The Best Time to Scuba Dive in Tonga
The Best Time to Scuba Dive in Tonga

The Best Time to Scuba Dive in Tonga

(c) Tonga Ministry of Tourism

Scuba Diving Seasons in Tonga

Unlike many places in the world, Tonga doesn’t have a “bad” time to scuba dive. The visibility is pretty darn good all year round, averaging around 30m (100ft) in both summer and winter. However, if you are chasing whales, looking to escape the crowds, or just want the conditions a little bit clearer, warmer or whatever, then there will be a best time to scuba dive in Tonga for you. Get more advice on the Tonga diving seasons in the guide below.

For more scuba talk, dive into the 9 Best Scuba Diving Tours in Tonga and the 10 Best Dive Sites in Tonga.

Quick Facts About Scuba Diving in Tonga

  • The water temperature in Tonga is 21-28ºC (69.8-82.4ºF) year-round for comfortable diving
  • The visibility is rarely less than 20m (65ft) but more commonly 30m+ (100ft)
  • Be sure to book dive tours well in advance during the whale season (July to October) as some dive operators are also busy running whale swimming tours at this time
  • Tonga has an array of amazing dive sites, which you can check out in the 10 Best Dive Sites in Tonga
  • Sights on dives can include sharks, tuna and manta rays around 1,500 species of fish and 700 species of coral.

For more tips and facts, head over to the 6 Tonga Scuba Diving Tips.

The Best Time to Scuba Dive in Tonga(c) Tonga Ministry of Tourism

Winter Diving in Tonga

Tonga’s winter season, also known as the dry season, runs between May and November. However, winter in Tonga is far from “wintery” with sea temperatures typically around 21°C (69°F) and air temperatures between 19 and 29°C (66-84°F). A 5mm full-length wetsuit is usually comfortable for these winter months, along with a warm layer for boat rides after getting out of the water.

The winter gets its “dry season” name due to the less precipitation that the South Pacific receives during the months of May and November. The average rainfall is around 110mm (3.9″) per month and sees lees surface run-off into the ocean. This often results in some of the clearest waters Tonga experiences, often being 30m+ (100ft) up to as much as 70m on some occasions!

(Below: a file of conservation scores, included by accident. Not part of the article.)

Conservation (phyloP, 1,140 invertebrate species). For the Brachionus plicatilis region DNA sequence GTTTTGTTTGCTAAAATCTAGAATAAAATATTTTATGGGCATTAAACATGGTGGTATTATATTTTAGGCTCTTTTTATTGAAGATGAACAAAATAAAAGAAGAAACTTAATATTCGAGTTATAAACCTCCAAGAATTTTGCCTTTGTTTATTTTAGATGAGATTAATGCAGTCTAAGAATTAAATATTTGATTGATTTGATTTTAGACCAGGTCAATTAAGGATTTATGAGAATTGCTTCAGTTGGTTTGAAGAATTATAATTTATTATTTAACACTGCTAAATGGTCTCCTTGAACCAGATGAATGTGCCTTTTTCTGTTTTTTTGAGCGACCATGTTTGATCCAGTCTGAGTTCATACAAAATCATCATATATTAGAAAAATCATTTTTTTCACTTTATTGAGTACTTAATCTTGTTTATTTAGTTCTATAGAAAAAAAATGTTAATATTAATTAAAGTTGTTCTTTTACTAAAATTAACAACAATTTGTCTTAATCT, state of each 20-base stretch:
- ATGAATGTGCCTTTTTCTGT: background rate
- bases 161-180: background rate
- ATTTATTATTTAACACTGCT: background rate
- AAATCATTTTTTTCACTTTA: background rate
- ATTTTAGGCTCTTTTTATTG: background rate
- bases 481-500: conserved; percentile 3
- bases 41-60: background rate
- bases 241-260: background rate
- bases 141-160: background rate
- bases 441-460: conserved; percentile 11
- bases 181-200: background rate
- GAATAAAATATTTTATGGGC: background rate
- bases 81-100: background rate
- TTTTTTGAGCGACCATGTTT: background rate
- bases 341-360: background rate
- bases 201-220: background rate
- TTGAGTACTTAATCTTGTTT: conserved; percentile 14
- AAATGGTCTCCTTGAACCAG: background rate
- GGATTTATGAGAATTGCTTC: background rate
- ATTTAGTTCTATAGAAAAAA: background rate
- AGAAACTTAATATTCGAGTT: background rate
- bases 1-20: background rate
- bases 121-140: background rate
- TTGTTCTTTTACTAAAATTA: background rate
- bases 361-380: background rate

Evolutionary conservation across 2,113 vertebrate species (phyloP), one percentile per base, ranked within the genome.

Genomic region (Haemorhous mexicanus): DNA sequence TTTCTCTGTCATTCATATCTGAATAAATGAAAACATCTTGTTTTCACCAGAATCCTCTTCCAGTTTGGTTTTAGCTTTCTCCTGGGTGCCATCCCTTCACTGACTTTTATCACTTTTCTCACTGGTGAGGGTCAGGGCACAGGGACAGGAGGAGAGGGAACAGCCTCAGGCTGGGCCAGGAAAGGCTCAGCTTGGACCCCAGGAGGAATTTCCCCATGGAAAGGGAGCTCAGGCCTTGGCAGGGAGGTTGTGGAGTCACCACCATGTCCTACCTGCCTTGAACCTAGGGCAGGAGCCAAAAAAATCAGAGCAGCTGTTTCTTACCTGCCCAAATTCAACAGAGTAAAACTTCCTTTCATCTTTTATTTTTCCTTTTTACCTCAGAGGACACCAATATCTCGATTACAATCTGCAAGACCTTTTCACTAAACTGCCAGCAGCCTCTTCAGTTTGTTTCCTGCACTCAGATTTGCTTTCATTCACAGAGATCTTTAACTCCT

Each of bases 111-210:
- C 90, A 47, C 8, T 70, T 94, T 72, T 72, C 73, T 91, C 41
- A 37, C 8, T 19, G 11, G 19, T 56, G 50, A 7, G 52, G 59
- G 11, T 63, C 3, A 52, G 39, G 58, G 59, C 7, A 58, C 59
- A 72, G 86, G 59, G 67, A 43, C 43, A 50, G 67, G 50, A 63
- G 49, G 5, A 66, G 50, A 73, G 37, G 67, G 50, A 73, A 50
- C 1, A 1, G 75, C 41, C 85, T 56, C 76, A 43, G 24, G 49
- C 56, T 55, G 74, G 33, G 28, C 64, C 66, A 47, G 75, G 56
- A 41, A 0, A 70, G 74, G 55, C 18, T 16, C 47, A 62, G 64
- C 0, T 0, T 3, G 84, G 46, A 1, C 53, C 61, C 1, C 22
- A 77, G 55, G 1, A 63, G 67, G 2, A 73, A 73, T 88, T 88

If your goal is to swim with humpback whales, then the winter season is the best time to try scuba diving in Tonga. Whales can only be found in Tonga’s waters between July and October (with a little more of an extended season in Tongatapu and ‘Eua). Learn more about the whales in Tonga in The Guide to Whale Swimming in Tonga.

Finally, another advantage of diving in the winter season is that all of the dive operators are open. Some operators, especially in Vava’u, are known to close shop for the summer, giving you fewer options. Compare dive operators in the 9 Best Scuba Diving Tours in Tonga.

The Best Time to Scuba Dive in Tonga(c) Tonga Ministry of Tourism

Summer Diving in Tonga

Summer in Tonga runs from December to April and is also known as the wet season. This time is usually hotter and more humid in Tonga, making scuba diving a pretty relieving experience from the heat. Sea temperatures are typically around 24°C (75°F), while air temperatures are between 23 and 31°C (74-88°F). A 3mm full-length or a shortie wetsuit is usually suitable for these months.

December to April also falls into the wet season and the cyclone season in the South Pacific, where the average precipitation per month is 210mm (8.3″). As a result, these months tend to have slightly less water visibility, but still averages around 30m and rarely dropping below 20m.

An advantage of a scuba diving trip in summer in Tonga is that it’s the tourist low season. This means that you can often find yourself in resorts with little to no one around, discounts on accommodations and sometimes even flights, and having entire dive sites to yourself (and your buddy and dive instructor, of course).

Learn more about the seasons in Tonga here. Plus, get more advice on planning a scuba trip to Tonga with The Guide to Scuba Diving in Tonga.

Author

Laura S.

This article was reviewed and published by Laura, editor in chief and co-founder of Tonga Pocket Guide. Since arriving solo in the South Pacific over 10 years ago with nothing but a backpack and a background in journalism, her mission has been to show the world how easy (and awesome) it is to explore a paradise such as Tonga. She knows the islands inside-out and loves sharing tips on how best to experience Tonga’s must-dos and hidden gems. Laura is also editor of several other South Pacific travel guides.

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